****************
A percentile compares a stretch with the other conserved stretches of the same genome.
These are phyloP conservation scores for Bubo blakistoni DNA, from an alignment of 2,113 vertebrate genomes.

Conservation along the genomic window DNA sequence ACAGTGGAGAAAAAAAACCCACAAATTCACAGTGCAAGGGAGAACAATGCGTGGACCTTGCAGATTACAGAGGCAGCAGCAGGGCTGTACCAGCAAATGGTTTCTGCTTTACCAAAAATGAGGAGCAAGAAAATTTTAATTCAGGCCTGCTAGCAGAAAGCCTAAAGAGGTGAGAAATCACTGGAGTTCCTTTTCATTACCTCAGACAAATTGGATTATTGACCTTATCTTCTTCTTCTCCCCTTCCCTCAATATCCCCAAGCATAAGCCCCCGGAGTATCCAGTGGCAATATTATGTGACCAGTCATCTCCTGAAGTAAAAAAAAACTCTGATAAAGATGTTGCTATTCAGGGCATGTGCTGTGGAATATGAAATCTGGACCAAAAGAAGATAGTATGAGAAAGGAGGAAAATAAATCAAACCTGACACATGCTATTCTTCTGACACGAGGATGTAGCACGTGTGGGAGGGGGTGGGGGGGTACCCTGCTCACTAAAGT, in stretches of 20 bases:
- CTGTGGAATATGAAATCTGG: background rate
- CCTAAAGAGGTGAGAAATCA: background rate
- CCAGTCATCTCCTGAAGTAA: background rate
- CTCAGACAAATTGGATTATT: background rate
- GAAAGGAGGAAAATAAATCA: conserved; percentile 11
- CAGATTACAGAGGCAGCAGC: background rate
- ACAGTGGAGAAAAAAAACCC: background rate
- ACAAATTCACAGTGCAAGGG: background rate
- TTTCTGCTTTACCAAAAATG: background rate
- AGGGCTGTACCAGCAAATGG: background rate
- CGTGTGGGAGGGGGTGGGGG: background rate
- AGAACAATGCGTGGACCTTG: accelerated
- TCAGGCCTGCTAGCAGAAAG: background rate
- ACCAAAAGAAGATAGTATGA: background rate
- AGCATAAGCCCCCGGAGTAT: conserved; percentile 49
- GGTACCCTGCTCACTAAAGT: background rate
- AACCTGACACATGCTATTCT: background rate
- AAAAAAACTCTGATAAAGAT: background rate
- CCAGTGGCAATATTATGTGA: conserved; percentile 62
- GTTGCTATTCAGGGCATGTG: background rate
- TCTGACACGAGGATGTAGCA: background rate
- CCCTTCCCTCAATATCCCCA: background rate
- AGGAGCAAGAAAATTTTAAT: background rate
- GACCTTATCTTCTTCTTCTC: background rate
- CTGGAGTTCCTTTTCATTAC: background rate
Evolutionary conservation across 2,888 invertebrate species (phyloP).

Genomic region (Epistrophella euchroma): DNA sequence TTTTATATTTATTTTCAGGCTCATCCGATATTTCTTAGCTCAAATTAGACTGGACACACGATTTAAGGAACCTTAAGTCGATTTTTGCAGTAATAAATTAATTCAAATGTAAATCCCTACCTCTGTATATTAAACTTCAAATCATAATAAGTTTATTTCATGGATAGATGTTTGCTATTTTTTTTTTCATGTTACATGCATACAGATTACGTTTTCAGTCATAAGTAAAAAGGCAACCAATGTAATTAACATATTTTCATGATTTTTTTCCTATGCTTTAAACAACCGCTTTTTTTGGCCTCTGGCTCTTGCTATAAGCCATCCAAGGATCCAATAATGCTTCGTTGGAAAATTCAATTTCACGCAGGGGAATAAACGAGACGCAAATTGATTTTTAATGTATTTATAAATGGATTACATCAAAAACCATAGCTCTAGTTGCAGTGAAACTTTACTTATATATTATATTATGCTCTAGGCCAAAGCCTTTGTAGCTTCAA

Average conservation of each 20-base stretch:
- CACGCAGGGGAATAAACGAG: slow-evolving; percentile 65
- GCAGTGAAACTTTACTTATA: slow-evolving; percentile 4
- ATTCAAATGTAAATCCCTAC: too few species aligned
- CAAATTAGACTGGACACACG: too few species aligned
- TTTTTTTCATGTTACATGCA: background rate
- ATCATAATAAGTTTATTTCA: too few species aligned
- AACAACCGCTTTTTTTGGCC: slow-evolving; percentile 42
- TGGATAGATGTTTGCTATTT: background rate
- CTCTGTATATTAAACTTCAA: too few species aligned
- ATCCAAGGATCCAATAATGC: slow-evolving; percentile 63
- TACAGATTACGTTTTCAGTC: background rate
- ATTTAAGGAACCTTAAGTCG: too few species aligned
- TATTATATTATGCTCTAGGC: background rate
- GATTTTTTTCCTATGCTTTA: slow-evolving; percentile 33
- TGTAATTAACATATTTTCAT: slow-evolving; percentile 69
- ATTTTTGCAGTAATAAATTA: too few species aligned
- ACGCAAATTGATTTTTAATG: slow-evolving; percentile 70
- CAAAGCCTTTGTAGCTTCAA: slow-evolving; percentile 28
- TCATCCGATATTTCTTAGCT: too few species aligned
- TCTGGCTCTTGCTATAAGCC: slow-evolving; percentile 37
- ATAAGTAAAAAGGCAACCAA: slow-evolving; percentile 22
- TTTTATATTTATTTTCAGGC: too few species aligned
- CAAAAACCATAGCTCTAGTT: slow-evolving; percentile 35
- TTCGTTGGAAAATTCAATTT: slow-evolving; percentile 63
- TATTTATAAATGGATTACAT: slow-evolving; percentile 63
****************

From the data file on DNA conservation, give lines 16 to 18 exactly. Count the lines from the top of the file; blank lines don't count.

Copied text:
- TCAGGCCTGCTAGCAGAAAG: background rate
- ACCAAAAGAAGATAGTATGA: background rate
- AGCATAAGCCCCCGGAGTAT: conserved; percentile 49